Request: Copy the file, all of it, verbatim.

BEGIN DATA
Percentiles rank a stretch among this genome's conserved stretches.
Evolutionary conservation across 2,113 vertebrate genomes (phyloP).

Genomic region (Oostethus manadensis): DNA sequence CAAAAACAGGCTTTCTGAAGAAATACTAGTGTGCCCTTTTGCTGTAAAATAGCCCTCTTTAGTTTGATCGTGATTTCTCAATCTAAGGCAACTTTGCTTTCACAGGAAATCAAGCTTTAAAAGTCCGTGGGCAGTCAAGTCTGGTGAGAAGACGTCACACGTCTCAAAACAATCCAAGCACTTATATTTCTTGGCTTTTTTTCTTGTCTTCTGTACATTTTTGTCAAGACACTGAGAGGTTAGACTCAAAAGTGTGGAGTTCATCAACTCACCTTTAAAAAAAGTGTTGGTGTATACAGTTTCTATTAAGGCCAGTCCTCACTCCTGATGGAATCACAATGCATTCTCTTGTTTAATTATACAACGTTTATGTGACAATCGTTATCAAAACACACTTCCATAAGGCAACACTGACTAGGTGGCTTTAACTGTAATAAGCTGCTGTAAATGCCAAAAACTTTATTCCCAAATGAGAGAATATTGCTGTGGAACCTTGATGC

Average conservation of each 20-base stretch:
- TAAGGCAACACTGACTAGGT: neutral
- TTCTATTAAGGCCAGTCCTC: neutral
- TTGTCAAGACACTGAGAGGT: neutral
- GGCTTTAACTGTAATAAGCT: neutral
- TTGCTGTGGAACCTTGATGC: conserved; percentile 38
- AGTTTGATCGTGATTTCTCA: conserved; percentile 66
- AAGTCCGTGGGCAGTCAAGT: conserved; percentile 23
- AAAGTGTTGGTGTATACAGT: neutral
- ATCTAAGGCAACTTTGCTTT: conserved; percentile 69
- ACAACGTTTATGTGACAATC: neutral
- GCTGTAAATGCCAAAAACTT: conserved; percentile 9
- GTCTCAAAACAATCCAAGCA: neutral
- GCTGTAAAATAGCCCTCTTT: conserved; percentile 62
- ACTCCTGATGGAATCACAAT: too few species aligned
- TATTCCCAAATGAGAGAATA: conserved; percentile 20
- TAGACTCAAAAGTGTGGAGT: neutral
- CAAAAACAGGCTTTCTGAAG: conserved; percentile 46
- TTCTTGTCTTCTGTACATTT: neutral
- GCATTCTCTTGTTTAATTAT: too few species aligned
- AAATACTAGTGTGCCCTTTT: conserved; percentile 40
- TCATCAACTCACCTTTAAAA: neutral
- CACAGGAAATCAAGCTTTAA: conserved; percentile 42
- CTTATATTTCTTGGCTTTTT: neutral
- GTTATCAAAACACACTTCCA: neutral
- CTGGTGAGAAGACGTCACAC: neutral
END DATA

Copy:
Percentiles rank a stretch among this genome's conserved stretches.
Evolutionary conservation across 2,113 vertebrate genomes (phyloP).

Genomic region (Oostethus manadensis): DNA sequence CAAAAACAGGCTTTCTGAAGAAATACTAGTGTGCCCTTTTGCTGTAAAATAGCCCTCTTTAGTTTGATCGTGATTTCTCAATCTAAGGCAACTTTGCTTTCACAGGAAATCAAGCTTTAAAAGTCCGTGGGCAGTCAAGTCTGGTGAGAAGACGTCACACGTCTCAAAACAATCCAAGCACTTATATTTCTTGGCTTTTTTTCTTGTCTTCTGTACATTTTTGTCAAGACACTGAGAGGTTAGACTCAAAAGTGTGGAGTTCATCAACTCACCTTTAAAAAAAGTGTTGGTGTATACAGTTTCTATTAAGGCCAGTCCTCACTCCTGATGGAATCACAATGCATTCTCTTGTTTAATTATACAACGTTTATGTGACAATCGTTATCAAAACACACTTCCATAAGGCAACACTGACTAGGTGGCTTTAACTGTAATAAGCTGCTGTAAATGCCAAAAACTTTATTCCCAAATGAGAGAATATTGCTGTGGAACCTTGATGC

Average conservation of each 20-base stretch:
- TAAGGCAACACTGACTAGGT: neutral
- TTCTATTAAGGCCAGTCCTC: neutral
- TTGTCAAGACACTGAGAGGT: neutral
- GGCTTTAACTGTAATAAGCT: neutral
- TTGCTGTGGAACCTTGATGC: conserved; percentile 38
- AGTTTGATCGTGATTTCTCA: conserved; percentile 66
- AAGTCCGTGGGCAGTCAAGT: conserved; percentile 23
- AAAGTGTTGGTGTATACAGT: neutral
- ATCTAAGGCAACTTTGCTTT: conserved; percentile 69
- ACAACGTTTATGTGACAATC: neutral
- GCTGTAAATGCCAAAAACTT: conserved; percentile 9
- GTCTCAAAACAATCCAAGCA: neutral
- GCTGTAAAATAGCCCTCTTT: conserved; percentile 62
- ACTCCTGATGGAATCACAAT: too few species aligned
- TATTCCCAAATGAGAGAATA: conserved; percentile 20
- TAGACTCAAAAGTGTGGAGT: neutral
- CAAAAACAGGCTTTCTGAAG: conserved; percentile 46
- TTCTTGTCTTCTGTACATTT: neutral
- GCATTCTCTTGTTTAATTAT: too few species aligned
- AAATACTAGTGTGCCCTTTT: conserved; percentile 40
- TCATCAACTCACCTTTAAAA: neutral
- CACAGGAAATCAAGCTTTAA: conserved; percentile 42
- CTTATATTTCTTGGCTTTTT: neutral
- GTTATCAAAACACACTTCCA: neutral
- CTGGTGAGAAGACGTCACAC: neutral